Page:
In-class Team Assignments:  These are team-based assignments that are sometimes a text-based review of an important model, skill or concept.  You will generally collaborate wih your team to work on the problem, or discuss the scenario being presented.  Your team will then submit the final answers.

Video Assignments:  There are two video assignments (aside from Orientation).  They are in Modules 1 and 5.  Their purpose is to provide a concrete application of the  concepts in the chapter.  There are also several other videos, which are often reviews of techniques and models that I found online.  Occasionally a video will also be part of your in-class team assignment.  All assignments are clearly listed in the Module  page.  There are no "lecture videos" as there were in COMP 300/400 or 353/453, for those students who have taken those classes with me; however, there are some "helper" videos, especially for the Agile assignments and for some of the models.  For a J-term class, I felt that lecture videos would simply take too much of your very limited time.  That time is better spent on the assignments, and the text is very clear.

Labs:  These are hands-on exercises from the lab text in MS Project, and they are very easy to complete:  simply follow the step-by-step instructions in the lab text and take the screenshots when instructed to do so.  Labs are completed in the first four modules, and they are applied to your project (in addition to the text lab assignments)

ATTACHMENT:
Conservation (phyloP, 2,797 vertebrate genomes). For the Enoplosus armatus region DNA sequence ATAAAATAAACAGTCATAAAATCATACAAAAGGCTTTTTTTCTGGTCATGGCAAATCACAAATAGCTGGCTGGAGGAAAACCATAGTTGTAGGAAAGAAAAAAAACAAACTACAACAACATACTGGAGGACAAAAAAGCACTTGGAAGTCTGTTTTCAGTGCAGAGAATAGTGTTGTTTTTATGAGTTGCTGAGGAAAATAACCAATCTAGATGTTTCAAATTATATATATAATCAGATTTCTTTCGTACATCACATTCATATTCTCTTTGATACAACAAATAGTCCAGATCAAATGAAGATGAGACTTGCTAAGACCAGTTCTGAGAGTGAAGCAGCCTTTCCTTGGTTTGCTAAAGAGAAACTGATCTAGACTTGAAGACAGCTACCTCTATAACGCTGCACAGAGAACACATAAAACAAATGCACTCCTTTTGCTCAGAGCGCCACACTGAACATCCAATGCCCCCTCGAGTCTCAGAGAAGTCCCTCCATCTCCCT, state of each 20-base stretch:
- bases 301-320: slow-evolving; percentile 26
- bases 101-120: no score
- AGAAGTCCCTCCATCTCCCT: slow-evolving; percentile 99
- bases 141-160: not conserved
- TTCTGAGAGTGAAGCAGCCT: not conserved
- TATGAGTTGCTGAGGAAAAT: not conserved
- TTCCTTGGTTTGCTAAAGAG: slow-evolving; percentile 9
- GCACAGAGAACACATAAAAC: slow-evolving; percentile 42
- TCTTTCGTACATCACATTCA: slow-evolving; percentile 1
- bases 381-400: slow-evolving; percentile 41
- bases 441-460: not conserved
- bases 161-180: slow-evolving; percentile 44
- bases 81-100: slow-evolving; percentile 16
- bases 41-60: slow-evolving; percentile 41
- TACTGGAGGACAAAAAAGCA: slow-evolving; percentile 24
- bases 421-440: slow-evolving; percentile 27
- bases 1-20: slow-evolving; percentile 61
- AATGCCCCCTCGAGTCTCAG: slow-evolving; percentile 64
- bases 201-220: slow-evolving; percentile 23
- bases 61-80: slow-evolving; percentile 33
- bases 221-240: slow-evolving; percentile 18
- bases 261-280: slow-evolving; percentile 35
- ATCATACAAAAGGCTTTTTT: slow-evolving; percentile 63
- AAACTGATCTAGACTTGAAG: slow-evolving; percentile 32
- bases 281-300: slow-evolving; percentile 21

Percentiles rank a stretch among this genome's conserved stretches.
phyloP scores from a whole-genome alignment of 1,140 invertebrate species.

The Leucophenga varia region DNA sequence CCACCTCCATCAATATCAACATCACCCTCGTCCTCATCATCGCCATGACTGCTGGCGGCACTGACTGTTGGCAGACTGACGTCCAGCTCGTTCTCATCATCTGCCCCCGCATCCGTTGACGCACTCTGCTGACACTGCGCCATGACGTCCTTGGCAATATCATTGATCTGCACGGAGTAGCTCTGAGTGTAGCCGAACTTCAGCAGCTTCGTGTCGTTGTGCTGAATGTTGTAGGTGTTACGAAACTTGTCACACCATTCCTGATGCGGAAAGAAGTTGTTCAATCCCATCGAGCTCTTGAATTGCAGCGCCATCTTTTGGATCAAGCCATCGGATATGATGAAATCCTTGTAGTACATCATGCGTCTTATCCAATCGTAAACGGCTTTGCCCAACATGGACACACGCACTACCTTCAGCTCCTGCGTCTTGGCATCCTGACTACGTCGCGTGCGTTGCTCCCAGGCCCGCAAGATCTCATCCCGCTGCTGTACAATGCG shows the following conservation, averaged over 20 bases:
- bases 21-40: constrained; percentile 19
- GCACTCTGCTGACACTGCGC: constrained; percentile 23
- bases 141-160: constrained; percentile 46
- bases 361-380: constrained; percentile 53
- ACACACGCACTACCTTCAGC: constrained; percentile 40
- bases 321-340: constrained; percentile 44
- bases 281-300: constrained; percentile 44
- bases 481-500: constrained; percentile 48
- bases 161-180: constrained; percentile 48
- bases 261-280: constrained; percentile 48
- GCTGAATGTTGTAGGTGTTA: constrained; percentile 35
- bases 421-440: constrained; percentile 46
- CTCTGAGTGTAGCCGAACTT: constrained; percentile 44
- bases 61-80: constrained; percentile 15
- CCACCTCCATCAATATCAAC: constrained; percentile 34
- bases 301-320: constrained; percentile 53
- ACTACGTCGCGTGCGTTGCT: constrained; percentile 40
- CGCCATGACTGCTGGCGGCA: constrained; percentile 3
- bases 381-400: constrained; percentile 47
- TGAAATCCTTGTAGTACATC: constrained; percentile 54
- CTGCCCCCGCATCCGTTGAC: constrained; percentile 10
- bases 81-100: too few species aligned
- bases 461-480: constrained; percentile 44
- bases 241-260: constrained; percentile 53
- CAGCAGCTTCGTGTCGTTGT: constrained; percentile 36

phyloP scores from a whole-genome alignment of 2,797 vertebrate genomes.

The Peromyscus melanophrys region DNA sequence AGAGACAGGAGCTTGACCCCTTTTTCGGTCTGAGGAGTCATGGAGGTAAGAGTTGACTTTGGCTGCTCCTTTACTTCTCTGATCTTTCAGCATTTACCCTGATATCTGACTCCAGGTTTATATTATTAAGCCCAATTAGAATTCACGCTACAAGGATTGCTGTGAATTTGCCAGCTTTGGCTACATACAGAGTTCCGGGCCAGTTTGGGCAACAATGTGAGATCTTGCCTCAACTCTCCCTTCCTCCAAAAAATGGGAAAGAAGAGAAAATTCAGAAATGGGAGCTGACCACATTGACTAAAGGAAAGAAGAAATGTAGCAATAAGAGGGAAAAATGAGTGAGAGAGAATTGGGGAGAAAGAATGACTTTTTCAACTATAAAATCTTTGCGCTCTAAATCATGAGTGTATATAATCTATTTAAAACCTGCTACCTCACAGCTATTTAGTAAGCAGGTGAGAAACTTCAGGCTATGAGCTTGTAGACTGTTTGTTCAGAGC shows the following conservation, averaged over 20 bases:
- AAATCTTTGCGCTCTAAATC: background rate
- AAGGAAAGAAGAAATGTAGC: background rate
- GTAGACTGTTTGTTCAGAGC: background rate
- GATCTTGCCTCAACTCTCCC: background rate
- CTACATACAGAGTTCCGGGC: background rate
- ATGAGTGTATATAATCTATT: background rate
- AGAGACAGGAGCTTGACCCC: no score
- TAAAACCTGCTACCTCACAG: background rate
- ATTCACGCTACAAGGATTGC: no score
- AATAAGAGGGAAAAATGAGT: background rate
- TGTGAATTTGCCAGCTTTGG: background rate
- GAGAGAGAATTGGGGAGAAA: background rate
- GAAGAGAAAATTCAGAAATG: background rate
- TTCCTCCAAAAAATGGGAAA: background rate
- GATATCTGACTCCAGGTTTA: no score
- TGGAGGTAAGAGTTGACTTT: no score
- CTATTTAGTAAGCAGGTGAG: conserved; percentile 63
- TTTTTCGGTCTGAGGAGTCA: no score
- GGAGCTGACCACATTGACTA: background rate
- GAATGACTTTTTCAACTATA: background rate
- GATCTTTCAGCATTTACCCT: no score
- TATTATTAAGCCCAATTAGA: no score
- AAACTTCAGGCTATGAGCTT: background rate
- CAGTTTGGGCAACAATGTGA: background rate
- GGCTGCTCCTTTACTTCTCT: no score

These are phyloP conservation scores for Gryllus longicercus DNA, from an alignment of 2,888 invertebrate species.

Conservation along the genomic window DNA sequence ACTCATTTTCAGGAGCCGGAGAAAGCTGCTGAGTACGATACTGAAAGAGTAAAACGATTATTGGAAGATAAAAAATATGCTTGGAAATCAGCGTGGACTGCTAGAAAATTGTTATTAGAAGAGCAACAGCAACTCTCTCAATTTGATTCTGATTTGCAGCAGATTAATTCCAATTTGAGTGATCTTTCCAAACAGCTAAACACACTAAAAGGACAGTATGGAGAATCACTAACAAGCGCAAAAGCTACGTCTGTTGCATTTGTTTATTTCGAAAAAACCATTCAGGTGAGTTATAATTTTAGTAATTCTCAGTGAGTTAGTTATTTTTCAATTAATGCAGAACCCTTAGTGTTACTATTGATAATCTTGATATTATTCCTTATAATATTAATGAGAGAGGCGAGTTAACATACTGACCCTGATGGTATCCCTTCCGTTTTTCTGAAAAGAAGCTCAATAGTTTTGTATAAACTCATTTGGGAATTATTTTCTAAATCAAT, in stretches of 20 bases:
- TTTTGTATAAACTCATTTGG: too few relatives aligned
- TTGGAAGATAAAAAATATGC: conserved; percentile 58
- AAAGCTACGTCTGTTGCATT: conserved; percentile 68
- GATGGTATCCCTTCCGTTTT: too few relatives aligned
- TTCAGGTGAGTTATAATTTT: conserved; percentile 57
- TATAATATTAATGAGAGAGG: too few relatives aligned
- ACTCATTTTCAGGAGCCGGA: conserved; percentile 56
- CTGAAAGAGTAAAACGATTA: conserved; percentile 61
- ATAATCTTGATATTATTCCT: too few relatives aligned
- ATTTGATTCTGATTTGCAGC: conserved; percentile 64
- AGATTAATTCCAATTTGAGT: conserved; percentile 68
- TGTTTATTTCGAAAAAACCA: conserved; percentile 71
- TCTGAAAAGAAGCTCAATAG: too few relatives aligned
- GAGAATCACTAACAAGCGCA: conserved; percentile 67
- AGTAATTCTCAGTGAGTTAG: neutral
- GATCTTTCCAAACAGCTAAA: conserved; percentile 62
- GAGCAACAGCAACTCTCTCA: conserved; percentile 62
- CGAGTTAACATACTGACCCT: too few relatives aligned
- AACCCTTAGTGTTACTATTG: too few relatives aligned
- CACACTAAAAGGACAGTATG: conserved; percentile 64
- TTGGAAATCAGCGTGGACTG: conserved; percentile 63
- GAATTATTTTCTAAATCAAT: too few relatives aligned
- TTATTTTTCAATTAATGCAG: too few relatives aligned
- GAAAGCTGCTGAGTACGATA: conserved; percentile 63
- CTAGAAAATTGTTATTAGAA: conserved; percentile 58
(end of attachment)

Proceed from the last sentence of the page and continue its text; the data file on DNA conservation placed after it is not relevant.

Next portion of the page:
Programming Environment:  Campus Network, Rights and Responsibilities
As a user of the campus network, you should be aware of the technology expectations of Loyola University.

Much of your work will be done on your laptop, or, if you can't install MS Project on your laptop, on a virtual machine that I will provide for you.  So I don't think there will be an issue with saving your work.  However, if you use the University computers, be sure to save your work, in the cloud, on a flash drive, or wherever you can easily access it. If you use both computer lab machines and other machines, or just share with a partner, you will want to take all of your files with you. You can use a flash drive, OneDrive, Google Drive, Github, BitBucket, Box, DropBox, or, in a pinch, send an email to yourself or your partners wtih attachments.